Gerald Agbarakwe: My Banana Experience (30 Days, 30 Voices)

by Gerald Agbarakwe


“we ran out of bananas, check back tomorrow.”

 An apple a day keeps the doctor away, but hey! I disagree. I think there is a fruit that better suits that sentence – a banana.
In a world where everyone is looking for that one thing, that will be a panacea to all health issues. The wonder fruit, the perfect diet plan, the special exercise routine that keeps you in shape; I also wanted that panacea.  So I took to reading health tips online, looking for that perfect diet or a wonder fruit. Google search, options, click-dang, and there it was,”15 benefits of eating bananas.” It read, “Eat two bananas before a  strenuous workout to pack an energy punch and sustain your blood sugar.”
 I never  fancied  the banana as a fruit until I started reading about this tropical fruit, that is envied by most western countries whose main source of bananas, was mostly by importation.In the Ukrainian city where I reside, a fruit shop is not complete without this long curved fruit that grows in clusters and has soft pulpy flesh and yellow skin when ripe. Patronizing fruit shops around the city became my daily routine; back from school, church, the gym, anywhere – there was no going home without my bananas. I would say I became addicted until several events started unfolding.
There’s a stereotype that Africans cannot do without bananas, (in fact,as long as you are of the black race,your best fruit is a banana.) Wait a minute, what? Really? That’s the height of ignorance. I have heard of people of African decent that bought bananas, and were asked not to pay since it’s their best fruit. Were the sellers doing it out of magnanimity,  or were they just being plain racist in a generous way? I mean, are we being considered one of the primates? I think it’s disturbing that a grown and educated man cannot  differentiate  an actual human from a  primate. I think its just plane ignorance since I have very good friends of other races that think differently and judge people by personality and not by skin color.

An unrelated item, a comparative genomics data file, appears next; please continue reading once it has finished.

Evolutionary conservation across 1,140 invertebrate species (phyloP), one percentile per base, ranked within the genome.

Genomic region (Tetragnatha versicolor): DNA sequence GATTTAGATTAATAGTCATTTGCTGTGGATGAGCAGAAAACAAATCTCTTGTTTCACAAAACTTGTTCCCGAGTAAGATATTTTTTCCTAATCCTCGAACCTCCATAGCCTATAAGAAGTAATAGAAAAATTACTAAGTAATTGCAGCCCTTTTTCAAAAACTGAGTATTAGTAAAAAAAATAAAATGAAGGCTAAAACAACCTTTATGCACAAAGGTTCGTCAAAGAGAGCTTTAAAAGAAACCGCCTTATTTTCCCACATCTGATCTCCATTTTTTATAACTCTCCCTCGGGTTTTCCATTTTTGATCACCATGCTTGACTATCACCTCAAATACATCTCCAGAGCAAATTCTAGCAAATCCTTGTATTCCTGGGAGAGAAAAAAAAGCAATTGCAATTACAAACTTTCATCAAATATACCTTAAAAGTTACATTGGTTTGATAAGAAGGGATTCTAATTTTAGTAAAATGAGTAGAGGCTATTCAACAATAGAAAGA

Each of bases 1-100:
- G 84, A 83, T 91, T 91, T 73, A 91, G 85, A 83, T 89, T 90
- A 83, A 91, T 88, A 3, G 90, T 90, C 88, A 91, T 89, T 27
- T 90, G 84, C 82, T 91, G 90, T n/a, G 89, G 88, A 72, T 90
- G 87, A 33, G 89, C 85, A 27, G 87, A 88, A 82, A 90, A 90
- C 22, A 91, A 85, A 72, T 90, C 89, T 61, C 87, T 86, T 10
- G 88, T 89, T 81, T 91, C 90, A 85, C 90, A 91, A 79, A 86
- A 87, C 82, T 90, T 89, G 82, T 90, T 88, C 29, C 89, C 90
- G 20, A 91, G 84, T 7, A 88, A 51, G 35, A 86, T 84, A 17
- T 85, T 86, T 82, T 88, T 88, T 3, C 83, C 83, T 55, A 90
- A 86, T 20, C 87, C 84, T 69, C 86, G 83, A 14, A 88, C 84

Despite this ignorant attitude, I went on my lavish and care free banana fruit shopping, (do not judge me, I just want to keep fit and be healthy). This went on for awhile, until a certain events occurred. On my way back from school one cold afternoon(our afternoons here are mostly cold), my friend and I walked pass a roadside fruit seller. He ran towards me with a tangerine saying “you can have this tangerine,we do not have bananas in our country.” I was really offended and asked what he meant by that, he started cursing in their local language using all sort of racist words, I retreated and walked off as the number of trouble makers started building up ready to start a fight.
One faithful afternoon, I walked into a new shop around the corner of my house and before I could say jack, the shop keeper walked off to the store room, looked around and walked back saying this exact words while shaking her head as to indicate no “we ran out of bananas, check back tomorrow.” Oh my God, what is wrong with you people, is this the 21st century or did I miss count? I just had to maintain a state of equanimity, it took me a great deal of self control to be able say,  “no,am not here for bananas, I’m here to buy milk”.
The last straw that broke the  camels back happened one beautiful evening. I was in a great mood, ready for some banana therapy. I walked into a fruit shop went straight to the banana section,while checking which banana was the freshest heaviest to buy, I heard a snapshot click and the flash light was all over me. “Did someone just take a picture of me holding bananas?”  Turning toward the direction of the click, a young white male quickly walked out of the shop. I ran after him and asked, “Sir,did you just take a picture of me?” Of course, he said no. Honestly I do not know where I got such courage to approach him, as he was twice my size but I had had enough! I demanded for his phone to go through his images, he did not hesitate, only because it was the sort of phone that one could barely operate. I searched for few seconds to no avail, giving him back his phone, I said, “I know what you did, don’t ever do it again.” He simply smiled.
Now, I’ve become very careful, scared of even starring at bananas for too long in a shop. I miss my bananas and sometimes wish I can order for bananas online.
Gerald Agbarakwe – Med student that loves to pen down a thing or two. Fitness advocate and sometimes, when I can, I blog from

30 Days, 30 Voices series is an opportunity for young Nigerians from across the world to share their stories and experiences – creating a meeting point where our common humanity is explored.
Op-ed pieces and contributions are the opinions of the writers only and do not represent the opinions of Y!/YNaija.

Comments (8)

  1. Oh my God! this is sad.Btwn Good job Gerald.

  2. Sad such things still happens…Ignorant people everywhere…nice write up.

  3. This is witty,u made a point and it was hilarious too…stereotype much.



  6. One question: Are you for real? Is this for real? Are those pple for real? This is quite troubling, we are in 2013 for heaven’s sake.2013! That’s some deep racism ish right there…God forbid!

  7. Gerald I still don’t understand why they have a problem with you buying bananas.

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